Deaths in Custody – Homicide: Nunuha family sues CCA and state.

This poor man’s murder was preventable – and horrendous. Condolences to his loved ones. I hope you make CCA and the State of Hawai’i pay – it’s the only thing that seems to make these people change how they abuse and neglect other human beings. If you need the support of other prisoners’ families surviving similar traumas, please let me know (Peggy Plews 480-580-6807 prisonabolitionist@gmail.com). I am in Phoenix, AZ.
Arizona State Legislature, Phoenix.
February 15, 2011
—————-from the ACLU of Hawai’i————–

Family of Hawaii Prisoner Murdered in Mainland Prison Files Lawsuit Against State of Hawaii, Corrections Corporation of America

Today the family of Bronson Nunuha, a 26-year-old Hawaii prisoner who was brutally murdered at a Corrections Corporation of America (CCA) (NYSE:CXW) private prison in Arizona in 2010, filed a lawsuit in state court against CCA and the State of Hawaii.  The suit exposes CCA’s business model of grossly short-staffing prisons and cutting corners in every way possible to make its private prisons profitable.  These systemic practices violated fundamental safety requirements and subjected Hawaii prisoners to rampant gang violence in under-staffed prison units.  Bronson Nunuha was just months away from release on a burglary conviction when CCA forced him to share housing with extremely violent, gang-affiliated prisoners in the same unit.  A copy of the complaint is here

“Bronson’s death was senseless and preventable.  CCA and the State of Hawaii needlessly put him in danger,” said attorney Kenneth M. Walczak, who, along with the Human Rights Defense Center and the ACLU of Hawaii, represents the Nunuha family. 

“Private prisons are known to have higher levels of violence due to understaffing and high staff turnover that result from their goal of generating ever-greater profits,” added HRDC director Paul Wright. “But prison companies are not allowed to make profit more important than human life.  Unfortunately, CCA’s desire to turn a corporate profit needlessly cost Bronson Nunuha his life.”

Bronson was transferred to CCA’s Saguaro Correctional Center in Eloy, Arizona as part of a controversial practice in which Hawaii prisoners are sent to for-profit mainland facilities. He was serving a 5-year sentence for burglary and property damage when he was killed by other prisoners. Bronson, who was only months away from completing his sentence and returning to his family on Oahu, left behind a grieving mother, sisters, and his seven-year-old son.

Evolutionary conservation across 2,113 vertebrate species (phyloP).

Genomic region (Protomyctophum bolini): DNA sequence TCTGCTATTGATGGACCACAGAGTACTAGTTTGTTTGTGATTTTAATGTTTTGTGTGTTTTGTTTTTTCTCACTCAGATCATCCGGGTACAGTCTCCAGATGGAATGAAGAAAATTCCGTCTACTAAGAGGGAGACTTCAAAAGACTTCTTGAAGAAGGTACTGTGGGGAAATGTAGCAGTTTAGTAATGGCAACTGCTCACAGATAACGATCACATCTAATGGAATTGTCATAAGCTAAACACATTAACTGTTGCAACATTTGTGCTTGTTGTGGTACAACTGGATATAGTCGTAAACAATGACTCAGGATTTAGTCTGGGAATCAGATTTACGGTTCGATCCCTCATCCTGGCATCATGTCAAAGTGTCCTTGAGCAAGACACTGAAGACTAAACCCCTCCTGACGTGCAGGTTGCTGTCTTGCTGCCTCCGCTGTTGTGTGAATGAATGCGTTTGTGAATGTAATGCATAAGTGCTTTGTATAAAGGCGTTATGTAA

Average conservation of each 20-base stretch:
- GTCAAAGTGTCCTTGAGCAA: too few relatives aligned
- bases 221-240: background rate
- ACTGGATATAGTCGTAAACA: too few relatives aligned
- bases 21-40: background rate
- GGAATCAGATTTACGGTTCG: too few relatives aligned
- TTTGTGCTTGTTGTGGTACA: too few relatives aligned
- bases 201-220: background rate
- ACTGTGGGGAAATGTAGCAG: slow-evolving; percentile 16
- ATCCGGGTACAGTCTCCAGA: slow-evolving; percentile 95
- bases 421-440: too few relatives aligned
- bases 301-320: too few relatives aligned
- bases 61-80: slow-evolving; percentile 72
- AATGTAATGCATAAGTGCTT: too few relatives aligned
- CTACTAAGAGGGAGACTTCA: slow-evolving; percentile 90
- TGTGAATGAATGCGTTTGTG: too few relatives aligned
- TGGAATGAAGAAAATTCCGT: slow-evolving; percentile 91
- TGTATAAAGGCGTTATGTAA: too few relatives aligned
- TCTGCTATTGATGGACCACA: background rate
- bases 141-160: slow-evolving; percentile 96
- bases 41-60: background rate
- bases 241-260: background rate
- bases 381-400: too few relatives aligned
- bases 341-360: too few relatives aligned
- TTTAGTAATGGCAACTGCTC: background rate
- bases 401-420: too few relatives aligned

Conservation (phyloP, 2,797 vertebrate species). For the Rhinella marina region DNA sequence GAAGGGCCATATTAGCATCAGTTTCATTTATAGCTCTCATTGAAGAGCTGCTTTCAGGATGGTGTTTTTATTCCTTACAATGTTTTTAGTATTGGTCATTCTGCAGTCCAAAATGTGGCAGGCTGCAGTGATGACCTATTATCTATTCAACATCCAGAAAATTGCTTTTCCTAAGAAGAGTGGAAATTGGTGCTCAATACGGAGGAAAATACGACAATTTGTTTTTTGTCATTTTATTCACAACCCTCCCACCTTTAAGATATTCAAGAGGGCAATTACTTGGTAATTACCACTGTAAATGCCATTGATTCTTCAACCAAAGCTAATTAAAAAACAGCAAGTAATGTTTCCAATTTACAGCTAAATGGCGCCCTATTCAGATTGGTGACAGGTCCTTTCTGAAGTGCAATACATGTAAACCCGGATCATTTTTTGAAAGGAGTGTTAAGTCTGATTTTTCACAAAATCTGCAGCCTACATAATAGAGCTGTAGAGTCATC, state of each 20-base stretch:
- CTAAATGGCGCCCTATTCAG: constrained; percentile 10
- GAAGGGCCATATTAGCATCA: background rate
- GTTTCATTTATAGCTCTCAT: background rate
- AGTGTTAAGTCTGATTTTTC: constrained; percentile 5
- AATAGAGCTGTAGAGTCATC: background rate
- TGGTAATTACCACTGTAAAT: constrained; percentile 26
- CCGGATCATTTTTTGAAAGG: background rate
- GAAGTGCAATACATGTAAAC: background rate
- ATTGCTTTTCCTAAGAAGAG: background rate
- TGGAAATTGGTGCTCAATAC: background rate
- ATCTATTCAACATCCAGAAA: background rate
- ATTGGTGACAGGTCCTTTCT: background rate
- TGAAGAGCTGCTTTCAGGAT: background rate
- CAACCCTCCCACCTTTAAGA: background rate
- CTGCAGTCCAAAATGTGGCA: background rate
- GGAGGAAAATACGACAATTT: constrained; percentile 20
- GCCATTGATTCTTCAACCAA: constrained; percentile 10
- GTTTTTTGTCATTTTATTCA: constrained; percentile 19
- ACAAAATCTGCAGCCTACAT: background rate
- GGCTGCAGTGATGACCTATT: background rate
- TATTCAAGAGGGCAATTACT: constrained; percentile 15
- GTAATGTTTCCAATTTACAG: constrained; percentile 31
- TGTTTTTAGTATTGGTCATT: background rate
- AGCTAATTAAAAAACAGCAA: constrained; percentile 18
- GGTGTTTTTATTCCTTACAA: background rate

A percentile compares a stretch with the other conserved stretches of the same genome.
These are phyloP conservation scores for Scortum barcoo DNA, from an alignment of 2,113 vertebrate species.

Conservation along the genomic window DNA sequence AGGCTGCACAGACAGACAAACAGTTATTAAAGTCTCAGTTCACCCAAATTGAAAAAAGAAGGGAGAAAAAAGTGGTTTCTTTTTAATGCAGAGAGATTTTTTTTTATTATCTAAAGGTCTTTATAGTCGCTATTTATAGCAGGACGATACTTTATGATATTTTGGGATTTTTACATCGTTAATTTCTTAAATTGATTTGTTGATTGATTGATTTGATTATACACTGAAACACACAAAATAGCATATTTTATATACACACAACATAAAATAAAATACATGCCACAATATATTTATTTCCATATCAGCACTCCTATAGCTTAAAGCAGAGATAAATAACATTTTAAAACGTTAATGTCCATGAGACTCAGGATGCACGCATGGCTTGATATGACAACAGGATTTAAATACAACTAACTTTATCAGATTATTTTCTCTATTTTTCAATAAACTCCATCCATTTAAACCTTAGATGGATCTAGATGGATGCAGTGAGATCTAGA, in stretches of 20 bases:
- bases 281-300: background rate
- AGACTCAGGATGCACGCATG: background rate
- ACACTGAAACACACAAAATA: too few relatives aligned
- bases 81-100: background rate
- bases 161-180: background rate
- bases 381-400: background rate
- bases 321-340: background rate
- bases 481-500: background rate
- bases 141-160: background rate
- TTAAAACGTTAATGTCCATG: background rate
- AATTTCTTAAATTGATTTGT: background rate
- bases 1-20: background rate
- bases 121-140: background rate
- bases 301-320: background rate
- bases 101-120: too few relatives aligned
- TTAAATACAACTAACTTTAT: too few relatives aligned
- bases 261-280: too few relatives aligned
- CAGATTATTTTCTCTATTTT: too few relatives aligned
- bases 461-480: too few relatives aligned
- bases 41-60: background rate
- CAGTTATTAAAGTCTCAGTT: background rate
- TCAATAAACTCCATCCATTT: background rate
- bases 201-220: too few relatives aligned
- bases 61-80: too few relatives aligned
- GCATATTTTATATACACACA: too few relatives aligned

Under Hawaii law, the State was required to return Bronson to Hawaii when he had only a year left on his sentence so that he could complete necessary programs to help him re-enter the community.  The State ignored this law.

Bronson was murdered in CCA’s “Special Housing Incentive Program,” or SHIP. The SHIP program places rival gang members and prisoners who do not belong to any gang together in one unit, where they share recreation time and sometimes the same cell.  Predictably, this practice results in violent incidents like Bronson’s murder. Only one CCA employee was present to oversee approximately 50 prisoners in the SHIP unit where Bronson was housed.

While at the CCA prison, Bronson had asked to be removed from the SHIP unit but CCA staff denied his requests.  On February 18, 2010, two gang members attacked Bronson in his cell; the cell door had been opened by a CCA employee, who then left. Bronson was beaten and stabbed over 100 times. His assailants carved the name of their gang into his chest and even had time to leave his cell, shower and change clothes before CCA staff knew that Bronson had been killed. 

One of Bronson’s assailants, Miti Maugaotega, Jr., had previously been involved in several attacks on other prisoners at a different CCA prison. Maugaotega, a gang member, was serving multiple life sentences for attempted murder, rape, and armed robbery. CCA and the State knew that Maugaotega was dangerous and capable of extreme violence but still housed him in the same unit as Bronson, a non-violent offender close to finishing a 5-year sentence.

CCA prisons that house Hawaii prisoners have been plagued with problems. In addition to Bronson’s murder, another Hawaii prisoner, Clifford Medina, was killed at the Saguaro facility in June 2010. In 2009, Hawaii removed all of its female prisoners from CCA’s Otter Creek Correctional Center in Kentucky following a scandal that resulted in at least six CCA employees being charged with rape or sexual misconduct. Other Hawaii prisoners have sued CCA, charging that the company has tolerated beatings and sexual assaults in its mainland prisons, and for refusing to allow them to participate in native Hawaiian religious practices.

“Why the State of Hawaii continues to contract with this company is mystifying, frankly,” said Wright. “After two murders, disturbances, allegations of rampant sexual abuse and a lack of accountability by CCA employees, it’s fairly obvious that CCA is unable or unwilling to safely house Hawaii prisoners, and the State is unable or unwilling to adequately monitor conditions at mainland prisons. Hawaii taxpayers are certainly not getting what they’re paying for.”

ACLU of Hawaii Senior Staff Attorney Dan Gluck added, “the ACLU has long warned the State about the damaging effects of its short-sighted policy of shipping prisoners to the mainland. This tragedy is bound to be repeated unless Hawaii adopts more effective prison policies.”